So Intel has showcased six Honeycomb tablets at the Computex show, all of them engineered around the company’s latest 32-nanometer silicon code-named Medfield, the chip maker’s first system-on-a-chip engineered specifically for tablets and smartphones. Unsurprisingly, the demos fell on deaf ears with the veteran journalists who have seen it all.
Sean Moloney, Intel’s new president for China, flashed six Honeycomb 3.0 tablets and a smartphone during his opening keynote. He said reference designs for Medfield tablets and smartphones include both Android and ill-fated Meego software that Intel and Nokia co-developed for high-end mobile gear.
Intel has been trying for years to penetrate the potent mobile market where ARM-based processors designed by Nvidia, Texas Instruments, Apple and others woe device makers. Be that as it may, we don’t see Intel’s latest technology competing effectively with market incumbents – neither this nor next year. Why?
For starters, Medfield devices won’t hit the market before “early next year”. For its part Intel boasts the fact that Medfield-powered smartphones and tablets will be less than 9mm thin and weigh in at just 1.5 pounds and under. However, watchful readers might easily point out that despite some 35 design wins, Medfield’s 2012 specs are in the neighborhood of this year’s iPad 2, which is 8.8mm thick and weighing in at 1.4 pounds. Competitors won’t be standing still as Intel rolls out Medfield – early 2012 brings us iPad 3 from Apple and a plethora of Honeycomb tablets powered by Nvidia’s quad-core Tegra 3 processor.
In the meantime, companies like ViewSonic can build power-hungry devices using the Oak Trail chip (basically an old Atom Z670 platform), like the ViewPad 10Pro. Rubbing salt into wound are Intel’s partners that aren’t exactly praising Medfield. Then there’s ARM, a UK-based fabless semiconductor maker whose blueprints are a norm in chips that power the vast majority of smartphones and tablets, including Apple’s iPad, Motorola’s Xoom and Samsung’s Galaxy series. The company stole the headlines yesterday by announcing a plan to conquer half of the mobile PC market by 2015, stepping on Intel’s toes in the process.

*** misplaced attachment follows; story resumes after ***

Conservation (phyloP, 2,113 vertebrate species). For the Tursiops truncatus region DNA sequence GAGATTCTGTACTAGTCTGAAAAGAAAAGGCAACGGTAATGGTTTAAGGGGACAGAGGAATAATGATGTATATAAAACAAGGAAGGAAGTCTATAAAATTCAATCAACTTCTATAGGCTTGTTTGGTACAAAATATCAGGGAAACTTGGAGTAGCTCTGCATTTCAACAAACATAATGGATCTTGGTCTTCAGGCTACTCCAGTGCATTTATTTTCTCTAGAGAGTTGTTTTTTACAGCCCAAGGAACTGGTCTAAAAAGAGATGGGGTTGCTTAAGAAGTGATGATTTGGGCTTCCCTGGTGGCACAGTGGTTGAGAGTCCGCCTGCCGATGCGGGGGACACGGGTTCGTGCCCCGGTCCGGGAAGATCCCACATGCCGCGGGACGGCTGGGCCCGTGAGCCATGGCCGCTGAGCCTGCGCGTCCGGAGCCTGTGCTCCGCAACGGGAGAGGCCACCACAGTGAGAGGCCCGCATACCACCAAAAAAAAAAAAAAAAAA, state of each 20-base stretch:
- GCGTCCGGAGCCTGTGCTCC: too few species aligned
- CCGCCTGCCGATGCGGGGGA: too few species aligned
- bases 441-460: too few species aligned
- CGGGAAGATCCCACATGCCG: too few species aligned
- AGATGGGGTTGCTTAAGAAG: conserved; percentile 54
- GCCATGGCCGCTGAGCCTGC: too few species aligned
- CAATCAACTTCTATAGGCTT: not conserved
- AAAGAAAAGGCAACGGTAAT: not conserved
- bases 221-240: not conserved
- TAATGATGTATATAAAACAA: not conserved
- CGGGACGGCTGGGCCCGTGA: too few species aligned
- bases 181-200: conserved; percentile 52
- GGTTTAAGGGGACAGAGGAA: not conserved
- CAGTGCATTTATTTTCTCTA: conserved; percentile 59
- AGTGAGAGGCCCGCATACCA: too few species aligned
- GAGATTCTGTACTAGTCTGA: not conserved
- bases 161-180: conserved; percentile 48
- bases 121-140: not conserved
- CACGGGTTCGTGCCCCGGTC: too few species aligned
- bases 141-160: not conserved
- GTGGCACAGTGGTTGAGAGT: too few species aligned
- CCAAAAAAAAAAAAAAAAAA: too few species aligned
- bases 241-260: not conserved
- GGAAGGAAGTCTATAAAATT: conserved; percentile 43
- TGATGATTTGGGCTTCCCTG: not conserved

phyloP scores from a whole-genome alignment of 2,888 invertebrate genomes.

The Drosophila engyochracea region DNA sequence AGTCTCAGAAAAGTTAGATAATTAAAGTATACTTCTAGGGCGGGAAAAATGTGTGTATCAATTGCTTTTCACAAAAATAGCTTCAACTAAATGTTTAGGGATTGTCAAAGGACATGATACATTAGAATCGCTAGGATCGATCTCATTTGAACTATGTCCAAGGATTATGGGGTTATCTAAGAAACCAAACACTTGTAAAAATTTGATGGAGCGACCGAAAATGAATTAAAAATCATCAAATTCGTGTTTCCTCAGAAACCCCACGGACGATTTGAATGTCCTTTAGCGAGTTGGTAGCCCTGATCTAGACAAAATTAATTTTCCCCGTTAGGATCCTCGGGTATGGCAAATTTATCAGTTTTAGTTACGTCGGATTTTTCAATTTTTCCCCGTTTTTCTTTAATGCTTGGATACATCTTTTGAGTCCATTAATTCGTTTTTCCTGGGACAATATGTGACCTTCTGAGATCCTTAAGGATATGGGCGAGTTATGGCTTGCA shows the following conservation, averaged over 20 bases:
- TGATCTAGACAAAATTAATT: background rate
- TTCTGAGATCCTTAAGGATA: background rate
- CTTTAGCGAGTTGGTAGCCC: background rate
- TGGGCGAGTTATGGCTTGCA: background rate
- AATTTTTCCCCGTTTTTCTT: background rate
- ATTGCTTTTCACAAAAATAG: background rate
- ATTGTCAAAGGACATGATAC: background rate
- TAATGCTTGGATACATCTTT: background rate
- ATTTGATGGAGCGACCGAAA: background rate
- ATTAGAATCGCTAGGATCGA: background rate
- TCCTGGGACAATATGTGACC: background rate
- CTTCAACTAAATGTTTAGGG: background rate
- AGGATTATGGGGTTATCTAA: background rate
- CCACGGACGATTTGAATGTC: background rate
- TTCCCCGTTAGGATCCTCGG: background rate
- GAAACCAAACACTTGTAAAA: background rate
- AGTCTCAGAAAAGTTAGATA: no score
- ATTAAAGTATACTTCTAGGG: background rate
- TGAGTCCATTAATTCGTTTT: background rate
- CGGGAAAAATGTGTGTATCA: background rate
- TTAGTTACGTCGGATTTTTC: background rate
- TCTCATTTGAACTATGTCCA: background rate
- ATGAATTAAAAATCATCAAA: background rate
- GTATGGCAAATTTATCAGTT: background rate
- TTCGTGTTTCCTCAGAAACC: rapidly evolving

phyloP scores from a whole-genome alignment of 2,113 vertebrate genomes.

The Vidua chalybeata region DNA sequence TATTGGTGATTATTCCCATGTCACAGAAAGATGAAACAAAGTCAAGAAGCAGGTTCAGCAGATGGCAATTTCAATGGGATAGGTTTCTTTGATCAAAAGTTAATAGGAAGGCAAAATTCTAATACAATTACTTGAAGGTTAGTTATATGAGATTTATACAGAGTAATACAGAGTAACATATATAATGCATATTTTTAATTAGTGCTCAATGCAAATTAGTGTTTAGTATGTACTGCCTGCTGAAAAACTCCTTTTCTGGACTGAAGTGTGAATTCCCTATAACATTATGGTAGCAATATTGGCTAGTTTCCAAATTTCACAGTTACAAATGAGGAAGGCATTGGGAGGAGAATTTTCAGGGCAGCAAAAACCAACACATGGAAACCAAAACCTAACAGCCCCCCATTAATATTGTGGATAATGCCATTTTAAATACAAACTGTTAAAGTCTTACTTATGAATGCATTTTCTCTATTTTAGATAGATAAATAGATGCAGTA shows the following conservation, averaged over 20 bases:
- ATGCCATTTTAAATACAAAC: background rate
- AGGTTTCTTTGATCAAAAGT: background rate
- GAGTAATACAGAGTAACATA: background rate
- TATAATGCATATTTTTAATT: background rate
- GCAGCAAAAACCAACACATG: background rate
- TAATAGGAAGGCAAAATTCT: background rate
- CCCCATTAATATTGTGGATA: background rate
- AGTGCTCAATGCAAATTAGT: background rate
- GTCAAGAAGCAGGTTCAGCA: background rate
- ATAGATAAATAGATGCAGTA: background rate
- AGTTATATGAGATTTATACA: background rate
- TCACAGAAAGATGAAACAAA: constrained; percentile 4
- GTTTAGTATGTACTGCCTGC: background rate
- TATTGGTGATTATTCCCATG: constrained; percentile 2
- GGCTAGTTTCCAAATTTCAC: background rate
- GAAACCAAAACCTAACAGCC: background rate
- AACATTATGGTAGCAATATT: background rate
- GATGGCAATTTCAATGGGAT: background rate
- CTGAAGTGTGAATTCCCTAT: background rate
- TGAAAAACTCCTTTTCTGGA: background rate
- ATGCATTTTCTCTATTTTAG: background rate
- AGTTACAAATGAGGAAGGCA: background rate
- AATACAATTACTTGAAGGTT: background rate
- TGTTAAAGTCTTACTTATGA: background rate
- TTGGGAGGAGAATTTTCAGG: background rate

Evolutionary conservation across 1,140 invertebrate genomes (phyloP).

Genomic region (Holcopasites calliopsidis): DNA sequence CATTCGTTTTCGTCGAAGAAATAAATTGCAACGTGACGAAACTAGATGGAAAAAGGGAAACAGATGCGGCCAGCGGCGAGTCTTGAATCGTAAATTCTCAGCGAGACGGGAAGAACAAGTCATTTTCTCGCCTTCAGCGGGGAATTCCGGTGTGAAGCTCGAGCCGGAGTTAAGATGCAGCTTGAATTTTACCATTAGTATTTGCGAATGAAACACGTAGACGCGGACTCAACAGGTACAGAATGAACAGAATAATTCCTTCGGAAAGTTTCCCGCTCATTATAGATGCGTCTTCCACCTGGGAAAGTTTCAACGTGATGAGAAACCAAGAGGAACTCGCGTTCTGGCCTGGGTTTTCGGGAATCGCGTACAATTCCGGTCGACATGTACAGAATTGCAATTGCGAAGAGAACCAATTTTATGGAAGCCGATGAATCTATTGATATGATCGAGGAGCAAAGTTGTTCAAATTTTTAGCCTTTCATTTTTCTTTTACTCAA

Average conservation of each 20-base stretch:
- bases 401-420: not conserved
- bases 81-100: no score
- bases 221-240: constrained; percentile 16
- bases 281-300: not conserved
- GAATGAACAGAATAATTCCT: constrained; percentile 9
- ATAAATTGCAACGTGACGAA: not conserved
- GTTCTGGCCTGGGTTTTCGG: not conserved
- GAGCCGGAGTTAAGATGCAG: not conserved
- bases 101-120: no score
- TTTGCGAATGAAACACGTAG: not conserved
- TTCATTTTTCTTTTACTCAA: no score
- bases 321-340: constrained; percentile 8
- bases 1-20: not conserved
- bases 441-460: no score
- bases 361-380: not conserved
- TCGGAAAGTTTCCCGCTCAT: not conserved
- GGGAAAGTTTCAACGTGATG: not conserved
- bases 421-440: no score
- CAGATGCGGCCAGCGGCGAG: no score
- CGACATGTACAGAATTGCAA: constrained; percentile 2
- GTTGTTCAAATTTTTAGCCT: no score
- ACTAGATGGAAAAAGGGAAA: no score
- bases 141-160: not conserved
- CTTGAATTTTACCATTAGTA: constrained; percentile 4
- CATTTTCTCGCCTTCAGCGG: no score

Intel tried to regain some steam by drumming up so-called Ultrabooks, but journalists quickly labeled those “smacks of desperation”, pointing out Intel’s Ultrabooks are really ultra-thin notebooks with a fancy name. For example, ZDNet’s John Morris wrote that “on paper, the ultrabook sounds a lot like the CULV laptops that Intel introduced in 2009”. Such a notion certainly applies to the new Asus UX21 notebook depicted in the video below. Intel will have to try a lot harder to impress partners with power-savvy chips for mobile gadgets and it may already be too late because both ARM and Nvidia are now eying notebook and desktop computers, key markets Intel cannot afford to lose.
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